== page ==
For a long time, businesses have operated on a simple model – one headquarters with numerous branch offices across the country or the world. The advent of modern technology such as teleconferencing platforms (like Zoom and Microsoft Teams) and the “cloud” have brought with it the promise of a different future – one where remote working is the new norm. And goes without saying, COVID 19 only accelerated that change.

The pandemic accelerated this development as employees from across the globe resorted to working from home, and it seemed to have worked pretty well. So well that renowned VC firm Andreessen Horowitz is impressed enough with the concept to effectively discard their physical headquarters and move the same to “the cloud.”

You read that right – going forward, the headquarters of Andreessen Horowitz (going by popular monicker “a16z”) will be a digital one, while it continues to create and work with physical offices across the globe. Currently, its centralized headquarters are in Silicon Valley (Menlo Park, to be more precise).

Speaking of physical offices, a16z will be opening three new offices in Miami Beach, New York, and Santa Monica, which will exist alongside a16z’s current Menlo Park and San Francisco locations. It has already signed a lease for five years for 8000 square feet for its Miami Beach office. Miami Mayor Francis Suarez hailed the development as “enormous news.”

“It turns out that running a technology company remotely works pretty darned well. It’s not perfect, but mitigating the cultural issues associated with remote work turns out to be easier than mitigating the employee satisfaction issues associated with forcing everyone into the office 5 days/week,” said Ben Horowitz, founding partner of a16z, in a blog post. The same added that concentrating businesses into one or cut off “great opportunities from anyone who can contribute.”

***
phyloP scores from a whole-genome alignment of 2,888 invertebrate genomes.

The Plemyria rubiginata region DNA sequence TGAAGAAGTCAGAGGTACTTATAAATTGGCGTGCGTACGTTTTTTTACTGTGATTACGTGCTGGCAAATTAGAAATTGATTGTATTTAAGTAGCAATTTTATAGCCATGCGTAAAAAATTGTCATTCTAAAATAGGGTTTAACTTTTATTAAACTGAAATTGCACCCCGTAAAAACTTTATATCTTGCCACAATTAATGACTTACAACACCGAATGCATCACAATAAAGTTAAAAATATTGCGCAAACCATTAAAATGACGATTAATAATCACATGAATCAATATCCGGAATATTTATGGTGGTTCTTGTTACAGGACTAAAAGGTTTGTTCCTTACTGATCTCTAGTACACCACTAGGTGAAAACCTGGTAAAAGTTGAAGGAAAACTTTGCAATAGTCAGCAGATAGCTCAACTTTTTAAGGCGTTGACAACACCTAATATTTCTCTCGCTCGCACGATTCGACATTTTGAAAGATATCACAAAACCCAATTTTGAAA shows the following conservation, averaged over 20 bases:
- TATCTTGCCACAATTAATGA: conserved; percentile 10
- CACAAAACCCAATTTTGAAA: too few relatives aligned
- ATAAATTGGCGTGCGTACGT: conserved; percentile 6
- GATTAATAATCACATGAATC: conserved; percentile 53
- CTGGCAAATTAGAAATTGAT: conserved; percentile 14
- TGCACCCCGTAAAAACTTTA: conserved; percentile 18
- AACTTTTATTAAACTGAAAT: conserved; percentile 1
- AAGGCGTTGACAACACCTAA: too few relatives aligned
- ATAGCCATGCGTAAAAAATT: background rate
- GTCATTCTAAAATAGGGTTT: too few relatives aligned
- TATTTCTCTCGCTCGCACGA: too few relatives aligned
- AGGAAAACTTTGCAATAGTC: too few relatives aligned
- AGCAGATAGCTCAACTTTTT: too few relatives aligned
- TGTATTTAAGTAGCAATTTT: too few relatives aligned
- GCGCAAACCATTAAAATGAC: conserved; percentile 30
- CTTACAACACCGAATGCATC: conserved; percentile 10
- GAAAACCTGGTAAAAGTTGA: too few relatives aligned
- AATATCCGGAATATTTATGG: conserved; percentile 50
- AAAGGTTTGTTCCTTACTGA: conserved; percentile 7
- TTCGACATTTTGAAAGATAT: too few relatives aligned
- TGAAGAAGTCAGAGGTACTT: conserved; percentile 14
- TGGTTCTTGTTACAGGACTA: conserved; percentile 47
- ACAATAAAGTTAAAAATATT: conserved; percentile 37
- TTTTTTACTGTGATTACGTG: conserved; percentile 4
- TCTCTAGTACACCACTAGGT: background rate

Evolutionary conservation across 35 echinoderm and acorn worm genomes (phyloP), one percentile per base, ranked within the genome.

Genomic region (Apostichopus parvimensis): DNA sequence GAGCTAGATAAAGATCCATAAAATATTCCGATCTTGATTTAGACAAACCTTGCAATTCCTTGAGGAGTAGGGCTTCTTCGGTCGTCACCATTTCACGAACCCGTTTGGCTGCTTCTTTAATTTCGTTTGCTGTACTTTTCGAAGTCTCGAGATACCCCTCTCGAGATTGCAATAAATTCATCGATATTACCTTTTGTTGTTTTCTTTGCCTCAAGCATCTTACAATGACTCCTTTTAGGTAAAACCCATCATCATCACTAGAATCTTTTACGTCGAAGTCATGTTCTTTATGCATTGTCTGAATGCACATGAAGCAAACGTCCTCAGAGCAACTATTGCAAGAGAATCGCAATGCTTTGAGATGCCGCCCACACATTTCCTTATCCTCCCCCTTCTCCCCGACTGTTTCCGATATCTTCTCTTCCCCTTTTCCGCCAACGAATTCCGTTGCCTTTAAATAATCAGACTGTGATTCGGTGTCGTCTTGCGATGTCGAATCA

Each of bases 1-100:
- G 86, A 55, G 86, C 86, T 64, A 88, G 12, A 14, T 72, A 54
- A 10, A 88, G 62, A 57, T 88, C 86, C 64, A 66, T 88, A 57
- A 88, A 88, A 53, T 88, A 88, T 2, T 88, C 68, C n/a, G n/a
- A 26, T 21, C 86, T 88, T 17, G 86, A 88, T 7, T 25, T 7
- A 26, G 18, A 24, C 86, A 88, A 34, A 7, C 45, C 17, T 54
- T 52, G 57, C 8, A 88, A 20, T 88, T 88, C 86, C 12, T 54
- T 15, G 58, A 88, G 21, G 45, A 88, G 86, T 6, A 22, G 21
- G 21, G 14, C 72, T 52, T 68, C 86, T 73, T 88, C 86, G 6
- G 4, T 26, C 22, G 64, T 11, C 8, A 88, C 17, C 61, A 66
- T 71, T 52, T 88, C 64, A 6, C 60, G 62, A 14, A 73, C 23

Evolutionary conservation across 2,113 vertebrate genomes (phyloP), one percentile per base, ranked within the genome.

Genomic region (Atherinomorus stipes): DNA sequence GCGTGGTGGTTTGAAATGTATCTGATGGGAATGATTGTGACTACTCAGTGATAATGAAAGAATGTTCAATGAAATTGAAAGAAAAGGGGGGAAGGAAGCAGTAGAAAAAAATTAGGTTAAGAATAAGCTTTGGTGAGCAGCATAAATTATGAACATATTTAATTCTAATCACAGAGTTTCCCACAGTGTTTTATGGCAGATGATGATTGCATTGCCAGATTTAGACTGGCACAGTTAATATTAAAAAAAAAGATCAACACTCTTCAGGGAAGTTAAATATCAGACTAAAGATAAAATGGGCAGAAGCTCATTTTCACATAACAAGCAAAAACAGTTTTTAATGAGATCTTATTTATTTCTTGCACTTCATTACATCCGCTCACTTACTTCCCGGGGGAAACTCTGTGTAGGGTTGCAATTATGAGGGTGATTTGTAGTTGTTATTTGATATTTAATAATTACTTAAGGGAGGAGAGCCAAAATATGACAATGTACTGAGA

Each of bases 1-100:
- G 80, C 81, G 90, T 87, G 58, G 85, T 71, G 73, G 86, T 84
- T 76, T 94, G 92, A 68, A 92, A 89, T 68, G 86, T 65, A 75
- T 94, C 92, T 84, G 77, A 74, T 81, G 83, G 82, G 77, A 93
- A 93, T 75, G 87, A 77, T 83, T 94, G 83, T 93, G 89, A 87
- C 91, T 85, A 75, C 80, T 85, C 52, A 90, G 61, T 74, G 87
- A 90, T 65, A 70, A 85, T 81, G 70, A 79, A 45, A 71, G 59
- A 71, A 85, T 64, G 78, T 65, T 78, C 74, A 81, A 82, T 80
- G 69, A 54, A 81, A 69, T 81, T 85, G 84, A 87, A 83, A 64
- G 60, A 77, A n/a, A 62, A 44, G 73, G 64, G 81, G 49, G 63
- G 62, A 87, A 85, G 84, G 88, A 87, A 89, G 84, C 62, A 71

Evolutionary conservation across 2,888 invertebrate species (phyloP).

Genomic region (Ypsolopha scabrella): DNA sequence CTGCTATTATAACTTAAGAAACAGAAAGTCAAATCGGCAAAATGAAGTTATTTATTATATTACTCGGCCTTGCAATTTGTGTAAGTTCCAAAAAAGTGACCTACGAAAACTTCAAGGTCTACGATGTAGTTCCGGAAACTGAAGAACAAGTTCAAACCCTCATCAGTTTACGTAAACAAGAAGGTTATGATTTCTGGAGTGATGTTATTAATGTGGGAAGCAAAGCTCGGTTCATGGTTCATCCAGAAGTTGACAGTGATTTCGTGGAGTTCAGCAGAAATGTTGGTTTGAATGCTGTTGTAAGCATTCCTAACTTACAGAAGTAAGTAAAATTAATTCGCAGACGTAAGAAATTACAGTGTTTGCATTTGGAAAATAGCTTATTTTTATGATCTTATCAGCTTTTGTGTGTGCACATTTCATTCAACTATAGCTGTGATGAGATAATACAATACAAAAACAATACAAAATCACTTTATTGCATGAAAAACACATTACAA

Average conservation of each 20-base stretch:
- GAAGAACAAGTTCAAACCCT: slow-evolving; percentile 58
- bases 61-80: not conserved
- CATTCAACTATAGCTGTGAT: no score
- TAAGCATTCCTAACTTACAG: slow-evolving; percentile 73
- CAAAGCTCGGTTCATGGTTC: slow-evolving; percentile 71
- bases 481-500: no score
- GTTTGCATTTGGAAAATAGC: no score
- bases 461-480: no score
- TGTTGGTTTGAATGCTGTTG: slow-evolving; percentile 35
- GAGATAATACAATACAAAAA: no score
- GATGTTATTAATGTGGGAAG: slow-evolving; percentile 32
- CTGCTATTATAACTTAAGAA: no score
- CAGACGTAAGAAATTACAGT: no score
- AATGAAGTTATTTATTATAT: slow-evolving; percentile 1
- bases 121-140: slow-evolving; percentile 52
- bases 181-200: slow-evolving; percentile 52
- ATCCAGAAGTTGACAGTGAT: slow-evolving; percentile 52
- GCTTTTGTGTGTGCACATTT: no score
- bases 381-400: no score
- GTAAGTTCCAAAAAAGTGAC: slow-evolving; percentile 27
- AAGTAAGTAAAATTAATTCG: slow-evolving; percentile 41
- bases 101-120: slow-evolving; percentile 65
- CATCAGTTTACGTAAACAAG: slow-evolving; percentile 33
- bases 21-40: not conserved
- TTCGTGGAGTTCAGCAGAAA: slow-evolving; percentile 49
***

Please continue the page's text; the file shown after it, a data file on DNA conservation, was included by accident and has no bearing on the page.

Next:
This development means that a16z will shift to an entirely new model of operating, one which prioritizes remote and hybrid modes of working. Here, its employees will work primarily virtually, while the company’s physical presence will be utilized to develop its culture, help entrepreneurs, and build relationships. The post described it as follows: “Specifically, the firm is now virtual, but can materialize physically on command.”

Should Andreessen Horowitz successfully move to a digital headquarters, this will mark a shift on an unprecedented scale and pave the way for other companies to follow in its footsteps. It will also usher in a time when remote working is not just a temporary measure to deal with a pandemic but rather the norm for companies and employees across the globe.

Remote working and a hybrid approach have already been adopted by numerous companies across the globe over the past two years. This, according to the blog post, is “profoundly weakening the Silicon Valley network effect.” Considering that this “network effect” was one of the primary reasons behind the emergence of companies from Silicon Valley, it is understandable that a business should seek other avenues if the effect is weakening with the changing times.